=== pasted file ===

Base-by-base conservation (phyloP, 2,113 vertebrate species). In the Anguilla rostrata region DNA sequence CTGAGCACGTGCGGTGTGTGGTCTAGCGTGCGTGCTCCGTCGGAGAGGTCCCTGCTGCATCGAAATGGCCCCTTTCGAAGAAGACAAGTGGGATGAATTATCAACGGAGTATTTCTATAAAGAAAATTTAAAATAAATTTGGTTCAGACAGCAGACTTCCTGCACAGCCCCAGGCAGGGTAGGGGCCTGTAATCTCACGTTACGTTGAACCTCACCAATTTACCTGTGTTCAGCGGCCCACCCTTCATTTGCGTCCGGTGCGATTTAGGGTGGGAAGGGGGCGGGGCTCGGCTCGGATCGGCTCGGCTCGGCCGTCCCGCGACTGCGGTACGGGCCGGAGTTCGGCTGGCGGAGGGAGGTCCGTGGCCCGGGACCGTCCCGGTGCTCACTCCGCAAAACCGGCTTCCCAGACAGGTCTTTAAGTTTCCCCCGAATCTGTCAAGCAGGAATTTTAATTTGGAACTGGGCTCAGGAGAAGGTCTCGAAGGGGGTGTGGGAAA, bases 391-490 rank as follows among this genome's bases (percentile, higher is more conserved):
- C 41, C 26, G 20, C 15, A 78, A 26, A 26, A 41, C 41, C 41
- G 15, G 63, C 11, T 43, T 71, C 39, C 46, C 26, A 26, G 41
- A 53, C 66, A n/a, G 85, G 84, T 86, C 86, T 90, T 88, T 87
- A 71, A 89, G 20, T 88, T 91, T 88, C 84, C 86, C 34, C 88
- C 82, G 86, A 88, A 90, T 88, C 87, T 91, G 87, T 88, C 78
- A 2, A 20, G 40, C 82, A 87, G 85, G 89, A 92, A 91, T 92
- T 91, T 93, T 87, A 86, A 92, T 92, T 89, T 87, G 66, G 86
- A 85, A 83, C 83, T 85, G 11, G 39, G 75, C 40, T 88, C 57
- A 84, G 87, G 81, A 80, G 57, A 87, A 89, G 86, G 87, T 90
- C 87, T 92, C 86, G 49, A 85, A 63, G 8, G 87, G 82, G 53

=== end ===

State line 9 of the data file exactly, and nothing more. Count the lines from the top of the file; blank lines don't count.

- A 85, A 83, C 83, T 85, G 11, G 39, G 75, C 40, T 88, C 57